Eugene Whelan, a folksy farmer in a green Stetson who spent a dozen years as Canada’s flamboyant minister of agriculture, has died at the age of 88.
Kirk Walstedt, a longtime friend and former colleague, said Whelan died Tuesday night from complications from a stroke.
Whelan served as the Liberal member of Parliament for Essex-Windsor in southwestern Ontario from 1962 until 1984. In 1996 he was appointed by Prime Minister Jean Chretien, a former cabinet colleague, to the Senate.
He was agriculture minister from 1972 through 1984, except for nine months in 1979-80 when the Conservatives formed the government.<
With his trademark cowboy hat, his generous jowls, his bull-in-a-china-shop bluntness and his fractured grammar, Whelan became one of Canada’s best-known politicians.
In fact, when he ran for the Liberal leadership in 1984, he declared: “I don’t think there is any politician that is as well known in the world as I am.” Liberal delegates weren’t swayed: Whelan finished last in a field of seven candidates.
After receiving just 84 votes on the first ballot, Whelan supported Chretien, who ended up losing to John Turner. Turner tossed Whelan out of cabinet shortly afterward but appointed him ambassador to the United Nations Food and Agriculture Organization in Rome.
That patronage appointment _ along with many others by Turner _ ultimately played a major role in the Liberal party’s loss to Brian Mulroney’s Conservatives in the 1984 election. Mulroney later rescinded the appointment, and Whelan became an agricultural consultant.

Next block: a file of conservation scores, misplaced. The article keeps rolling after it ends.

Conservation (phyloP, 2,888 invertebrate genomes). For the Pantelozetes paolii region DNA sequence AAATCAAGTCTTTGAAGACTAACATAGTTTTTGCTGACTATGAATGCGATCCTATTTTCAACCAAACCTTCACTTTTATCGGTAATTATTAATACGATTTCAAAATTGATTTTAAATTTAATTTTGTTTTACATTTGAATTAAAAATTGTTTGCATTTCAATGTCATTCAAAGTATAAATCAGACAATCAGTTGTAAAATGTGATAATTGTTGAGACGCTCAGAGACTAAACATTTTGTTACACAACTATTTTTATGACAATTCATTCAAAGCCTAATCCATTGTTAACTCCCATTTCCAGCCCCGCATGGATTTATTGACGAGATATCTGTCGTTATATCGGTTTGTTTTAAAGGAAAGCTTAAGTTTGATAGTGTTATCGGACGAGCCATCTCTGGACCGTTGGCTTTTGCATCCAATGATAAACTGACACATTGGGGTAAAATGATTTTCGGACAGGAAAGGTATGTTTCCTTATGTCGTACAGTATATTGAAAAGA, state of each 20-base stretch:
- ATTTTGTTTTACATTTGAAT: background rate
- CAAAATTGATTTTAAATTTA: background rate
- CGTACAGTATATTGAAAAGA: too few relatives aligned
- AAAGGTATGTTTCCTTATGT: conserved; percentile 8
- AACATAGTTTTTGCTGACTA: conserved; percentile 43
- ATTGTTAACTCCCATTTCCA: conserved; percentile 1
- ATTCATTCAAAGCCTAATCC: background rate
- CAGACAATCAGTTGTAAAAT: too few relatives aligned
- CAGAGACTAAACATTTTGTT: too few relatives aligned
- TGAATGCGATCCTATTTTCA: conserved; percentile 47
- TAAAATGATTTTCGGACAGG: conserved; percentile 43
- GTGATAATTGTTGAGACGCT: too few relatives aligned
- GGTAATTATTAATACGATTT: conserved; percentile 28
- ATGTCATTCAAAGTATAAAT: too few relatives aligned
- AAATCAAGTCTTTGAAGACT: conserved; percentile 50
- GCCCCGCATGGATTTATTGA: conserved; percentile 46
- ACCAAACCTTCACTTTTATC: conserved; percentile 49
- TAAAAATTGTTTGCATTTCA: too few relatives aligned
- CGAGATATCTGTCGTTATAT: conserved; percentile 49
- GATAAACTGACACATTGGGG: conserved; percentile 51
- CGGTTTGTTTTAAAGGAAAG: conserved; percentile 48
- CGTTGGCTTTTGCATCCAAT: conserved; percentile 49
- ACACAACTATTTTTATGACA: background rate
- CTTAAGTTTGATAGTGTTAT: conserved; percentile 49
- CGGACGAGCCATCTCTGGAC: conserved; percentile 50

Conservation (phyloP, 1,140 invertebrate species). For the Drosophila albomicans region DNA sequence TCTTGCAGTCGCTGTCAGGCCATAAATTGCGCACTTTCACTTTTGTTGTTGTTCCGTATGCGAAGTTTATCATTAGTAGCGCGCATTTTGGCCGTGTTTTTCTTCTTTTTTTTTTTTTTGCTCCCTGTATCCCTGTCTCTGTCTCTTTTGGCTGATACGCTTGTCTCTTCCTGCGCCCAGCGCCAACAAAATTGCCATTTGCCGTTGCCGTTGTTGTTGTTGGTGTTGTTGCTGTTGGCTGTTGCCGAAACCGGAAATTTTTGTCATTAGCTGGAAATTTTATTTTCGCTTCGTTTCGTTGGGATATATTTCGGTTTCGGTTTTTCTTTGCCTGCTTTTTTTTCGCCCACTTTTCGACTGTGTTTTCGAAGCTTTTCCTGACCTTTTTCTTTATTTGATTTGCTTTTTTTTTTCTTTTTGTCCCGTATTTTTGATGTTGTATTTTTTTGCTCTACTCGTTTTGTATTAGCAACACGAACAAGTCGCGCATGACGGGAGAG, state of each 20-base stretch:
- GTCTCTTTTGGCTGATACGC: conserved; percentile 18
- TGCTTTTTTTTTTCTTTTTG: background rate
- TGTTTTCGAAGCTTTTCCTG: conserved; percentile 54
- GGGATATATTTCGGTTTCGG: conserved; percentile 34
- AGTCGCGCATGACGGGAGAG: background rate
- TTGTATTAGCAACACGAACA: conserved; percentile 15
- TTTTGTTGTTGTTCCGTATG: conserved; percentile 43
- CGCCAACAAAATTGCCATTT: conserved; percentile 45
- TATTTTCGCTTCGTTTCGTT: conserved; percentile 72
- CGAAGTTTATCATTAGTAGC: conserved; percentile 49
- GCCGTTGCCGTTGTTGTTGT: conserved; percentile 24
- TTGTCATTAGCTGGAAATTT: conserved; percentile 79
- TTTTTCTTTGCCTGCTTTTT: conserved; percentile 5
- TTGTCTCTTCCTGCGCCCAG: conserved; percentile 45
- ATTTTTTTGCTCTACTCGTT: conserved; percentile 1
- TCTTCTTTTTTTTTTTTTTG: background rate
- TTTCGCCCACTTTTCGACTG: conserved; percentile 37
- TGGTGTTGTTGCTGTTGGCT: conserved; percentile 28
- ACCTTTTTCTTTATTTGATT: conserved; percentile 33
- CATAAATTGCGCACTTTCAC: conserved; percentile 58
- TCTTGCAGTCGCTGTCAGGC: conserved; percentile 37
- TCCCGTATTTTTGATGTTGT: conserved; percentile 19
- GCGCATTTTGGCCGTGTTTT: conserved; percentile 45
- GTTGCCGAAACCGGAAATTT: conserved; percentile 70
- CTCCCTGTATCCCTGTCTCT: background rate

“I was fired by two prime ministers,” Whelan said in 1985, reflecting on what he called the worst year of his life as a public figure.
Whelan served as president of the World Food Council from 1983 to ’85, One of his three daughters, Susan, was elected to the Commons in her father’s old riding in 1993.
Eugene Francis Whelan was born July 11, 1924, in Amherstburg, a small town near Windsor. His father, a farmer and municipal politician, died when he was six, and the family lost the farm and struggled to weather the Great Depression.
At 16, Whelan quit school. “My marks were no hell, and I was lippy,” he told journalist Walter Stewart for a 1974 Maclean’s magazine profile. “In one class, the teacher made me sit at the front so he could hit me with a ruler without having to get up.”
Whelan spent some time as a tool-and-die maker before returning to farming. At 21 he was a surprise winner of a school board election. He went on to become reeve and warden of Essex County before entering Parliament in 1962.
He waited 10 years before being appointed to cabinet, although he made no secret of his desire to be agriculture minister. Stewart wrote that in 1965, while standing in a line at a Liberal function, Whelan loudly complained that his wife “doesn’t understand (prime minister Lester) Pearson’s cabinet shuffle. She doesn’t understand why he’s got some of those guys where he’s got them.”
Suddenly Whelan heard Pearson’s voice over his shoulder. “And where does she want you, Gene?” the prime minister asked. Whelan grinned and said, “Home.”<
After Pierre Trudeau gave Whelan the agriculture job, he began carving out a reputation as a man instinctively, firmly and forever on the side of the farmer, as the Maclean’s piece put it.
Whelan would rail at “spoiled” Canadians who complained about food costs, noting that only a fraction of the store price got into the farmer’s pocket.
“The cost of cars, fur coats, housing, booze, travel goes up and who gets excited? Nobody, because they don’t buy these things every day. Potatoes go up a few cents and my God, everybody’s crying.”